In a similar fashion the last few weeks have been quite difficult on me. It has truely become summer and temperatures have soared to sometimes already 32 degrees Celsius. Hot weather like that can really drain all the energy out of someone. I’ve tried all kinds of home remedies that people were recommending. ‘Drink hot tea’, one said. ‘Eat spicy food’, was another. The one that came closest to working was: ‘Eat ice-cream until you get a brainfreeze.’ That last one is nice because it has the added bonus of eating ice-cream. None of them worked well enough though and my fatigue dragged on. I thought it was just going to be something I would have to deal with until the holidays.

But it was getting worse it seemed. I was walking around half-dazed, like a zombie on the look-out for some nice brains to eat. The fatigue turned into almost daily headaches for which I had almost no explanation.

But last night the epiphany came.

I was desperately trying to make some coffee to regain some energy to do something instead of just being a couch patato all evening. It was then when I looked at the coffee I have been buying for the last few weeks and looked my horrible mistake right in its gruesome face. There, in French, it was. ‘Decafeiné’. No caffeine! I couldn’t believe it at first but started to realize that it would explain a lot. I was suprised I didn’t taste it.

This morning I got up and the first thing I did was grind up some coffee beans of another coffee I had lying around. The transformation was instantaneous. As I felt my caffeine-reservoir refilling and the dial turned slowly towards ‘full’ I felt a cloudyness of mind disappearing and my strenght returning as if drinking a magical elixir.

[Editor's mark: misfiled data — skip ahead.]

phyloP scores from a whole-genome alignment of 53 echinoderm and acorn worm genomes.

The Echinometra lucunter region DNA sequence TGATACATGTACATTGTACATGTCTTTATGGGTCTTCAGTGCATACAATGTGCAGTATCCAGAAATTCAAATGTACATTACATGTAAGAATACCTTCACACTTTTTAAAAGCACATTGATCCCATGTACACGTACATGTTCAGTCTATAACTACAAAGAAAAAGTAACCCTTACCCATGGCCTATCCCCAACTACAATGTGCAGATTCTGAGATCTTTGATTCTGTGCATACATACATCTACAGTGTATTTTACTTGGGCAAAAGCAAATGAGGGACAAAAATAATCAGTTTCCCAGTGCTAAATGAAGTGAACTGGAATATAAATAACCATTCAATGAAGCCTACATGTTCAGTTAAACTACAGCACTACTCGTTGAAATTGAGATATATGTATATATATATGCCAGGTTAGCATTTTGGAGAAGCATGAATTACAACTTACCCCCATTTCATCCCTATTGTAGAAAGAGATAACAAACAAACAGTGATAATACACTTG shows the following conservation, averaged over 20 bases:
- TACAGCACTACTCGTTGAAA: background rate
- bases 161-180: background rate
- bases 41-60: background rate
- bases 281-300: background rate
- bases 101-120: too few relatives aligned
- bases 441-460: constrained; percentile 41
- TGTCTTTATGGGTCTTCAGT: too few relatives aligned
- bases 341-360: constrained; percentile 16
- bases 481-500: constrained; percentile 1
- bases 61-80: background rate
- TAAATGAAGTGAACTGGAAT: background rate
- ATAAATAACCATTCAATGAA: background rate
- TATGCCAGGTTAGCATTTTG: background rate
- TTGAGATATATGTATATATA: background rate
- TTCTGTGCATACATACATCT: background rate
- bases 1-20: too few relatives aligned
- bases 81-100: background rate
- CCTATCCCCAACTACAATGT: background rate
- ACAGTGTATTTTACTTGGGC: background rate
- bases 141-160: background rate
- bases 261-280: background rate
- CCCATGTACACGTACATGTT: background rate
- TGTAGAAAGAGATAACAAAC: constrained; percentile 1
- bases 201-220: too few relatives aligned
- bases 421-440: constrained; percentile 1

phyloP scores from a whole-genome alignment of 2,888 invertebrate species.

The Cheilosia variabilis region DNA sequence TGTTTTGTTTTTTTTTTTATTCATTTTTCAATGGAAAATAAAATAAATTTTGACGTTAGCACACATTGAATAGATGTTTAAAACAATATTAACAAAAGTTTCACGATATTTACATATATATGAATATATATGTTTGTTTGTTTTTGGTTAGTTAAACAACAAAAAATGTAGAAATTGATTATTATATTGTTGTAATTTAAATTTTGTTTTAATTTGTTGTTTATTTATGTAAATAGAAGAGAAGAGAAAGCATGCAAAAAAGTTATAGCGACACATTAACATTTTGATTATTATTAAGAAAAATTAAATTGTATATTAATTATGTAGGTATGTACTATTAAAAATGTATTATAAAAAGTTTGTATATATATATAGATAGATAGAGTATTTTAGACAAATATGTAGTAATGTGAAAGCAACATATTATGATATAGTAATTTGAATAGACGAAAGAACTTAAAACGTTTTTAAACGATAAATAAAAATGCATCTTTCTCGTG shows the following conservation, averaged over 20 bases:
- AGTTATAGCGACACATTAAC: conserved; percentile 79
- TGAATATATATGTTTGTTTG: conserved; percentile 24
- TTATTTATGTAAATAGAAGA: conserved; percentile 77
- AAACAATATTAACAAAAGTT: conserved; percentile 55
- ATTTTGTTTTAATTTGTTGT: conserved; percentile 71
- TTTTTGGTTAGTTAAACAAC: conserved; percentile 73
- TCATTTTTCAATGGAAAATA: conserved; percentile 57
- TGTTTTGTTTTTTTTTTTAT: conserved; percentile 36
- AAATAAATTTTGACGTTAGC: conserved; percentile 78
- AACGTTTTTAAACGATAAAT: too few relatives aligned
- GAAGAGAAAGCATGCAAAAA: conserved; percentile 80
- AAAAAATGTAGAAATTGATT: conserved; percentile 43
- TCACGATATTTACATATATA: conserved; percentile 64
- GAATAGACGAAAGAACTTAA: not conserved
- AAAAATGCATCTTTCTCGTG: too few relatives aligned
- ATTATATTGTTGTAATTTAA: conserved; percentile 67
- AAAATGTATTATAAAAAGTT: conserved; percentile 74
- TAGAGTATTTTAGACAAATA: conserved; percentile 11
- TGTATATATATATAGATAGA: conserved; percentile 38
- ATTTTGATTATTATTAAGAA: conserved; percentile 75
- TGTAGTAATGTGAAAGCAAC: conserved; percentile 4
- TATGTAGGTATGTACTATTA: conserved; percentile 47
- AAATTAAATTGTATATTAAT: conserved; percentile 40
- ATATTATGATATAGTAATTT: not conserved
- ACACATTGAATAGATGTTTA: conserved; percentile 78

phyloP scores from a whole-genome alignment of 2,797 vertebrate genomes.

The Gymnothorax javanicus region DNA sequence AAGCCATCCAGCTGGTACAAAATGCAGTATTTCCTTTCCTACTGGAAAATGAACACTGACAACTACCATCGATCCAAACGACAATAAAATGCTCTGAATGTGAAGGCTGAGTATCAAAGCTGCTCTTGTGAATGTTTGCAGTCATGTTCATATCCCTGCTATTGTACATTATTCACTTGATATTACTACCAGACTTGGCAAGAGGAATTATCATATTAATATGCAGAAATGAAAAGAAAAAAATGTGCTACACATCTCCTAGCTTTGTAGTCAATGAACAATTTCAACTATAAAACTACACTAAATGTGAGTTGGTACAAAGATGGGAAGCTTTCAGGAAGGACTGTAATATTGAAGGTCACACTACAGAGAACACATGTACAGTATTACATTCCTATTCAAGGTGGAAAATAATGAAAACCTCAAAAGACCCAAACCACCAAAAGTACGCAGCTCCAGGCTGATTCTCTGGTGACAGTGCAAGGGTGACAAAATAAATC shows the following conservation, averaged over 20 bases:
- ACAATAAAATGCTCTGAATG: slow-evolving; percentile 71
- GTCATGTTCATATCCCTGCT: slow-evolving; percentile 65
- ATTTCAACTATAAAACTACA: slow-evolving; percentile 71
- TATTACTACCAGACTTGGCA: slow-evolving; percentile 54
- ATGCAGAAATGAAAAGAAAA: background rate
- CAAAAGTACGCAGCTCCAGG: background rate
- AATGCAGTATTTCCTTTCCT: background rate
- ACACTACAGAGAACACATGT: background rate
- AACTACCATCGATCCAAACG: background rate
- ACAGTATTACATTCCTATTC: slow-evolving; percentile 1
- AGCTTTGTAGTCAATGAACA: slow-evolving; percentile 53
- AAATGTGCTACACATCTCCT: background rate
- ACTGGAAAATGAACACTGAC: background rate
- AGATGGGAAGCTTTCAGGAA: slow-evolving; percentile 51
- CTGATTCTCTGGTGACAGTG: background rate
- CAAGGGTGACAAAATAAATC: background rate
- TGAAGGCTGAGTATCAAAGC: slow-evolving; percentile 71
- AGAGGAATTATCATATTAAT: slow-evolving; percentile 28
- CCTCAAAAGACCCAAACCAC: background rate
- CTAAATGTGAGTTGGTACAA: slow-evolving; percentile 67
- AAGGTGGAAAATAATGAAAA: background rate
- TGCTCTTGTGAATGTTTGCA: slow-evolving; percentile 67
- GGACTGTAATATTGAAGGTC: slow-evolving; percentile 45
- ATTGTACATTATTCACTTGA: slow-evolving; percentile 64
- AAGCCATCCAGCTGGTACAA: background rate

So with this rather personal, biased, and unscientific piece of research I can with certainty say that there is no placebo effect. It’s all big bull. All this time I believed I was drinking real coffee yet it failed to provide me with any benefits. Myth busted.

The proof? The first time I’ve felt energised enough to write anything in almost a month. Sorry.

05.26.10

noodles, the making of

As I sit here typing this I can’t help but wonder if I’ve just made a foolish mistake. This night I felt a little headache coming on and I’ve had a couple over the last few weeks and I didn’t want another. So I went downstairs to a little place to have a massage. The last one was quite long ago, so I had forgotten what it was like. If I had remembered, you see, I might rather have had the headache after all. My headache seems to be gone, but that is quite possibly because it is just drowned out by all the the other pain. I wonder what it will be like in the morning.

The other day during a little of close-to-home exploring me and my boyfriend stumbled upon an open-air food market. It was a market with business as usual. Chickens being beheaded on one side, watermelons being sold on the other, and inside a shop people getting their hair cut. People fixing clothes, making fresh dumplings from scratch and all other kinds of activities. It’s always fascinating to see how skilled these people are in their work and how quickly they can sometimes do or make something.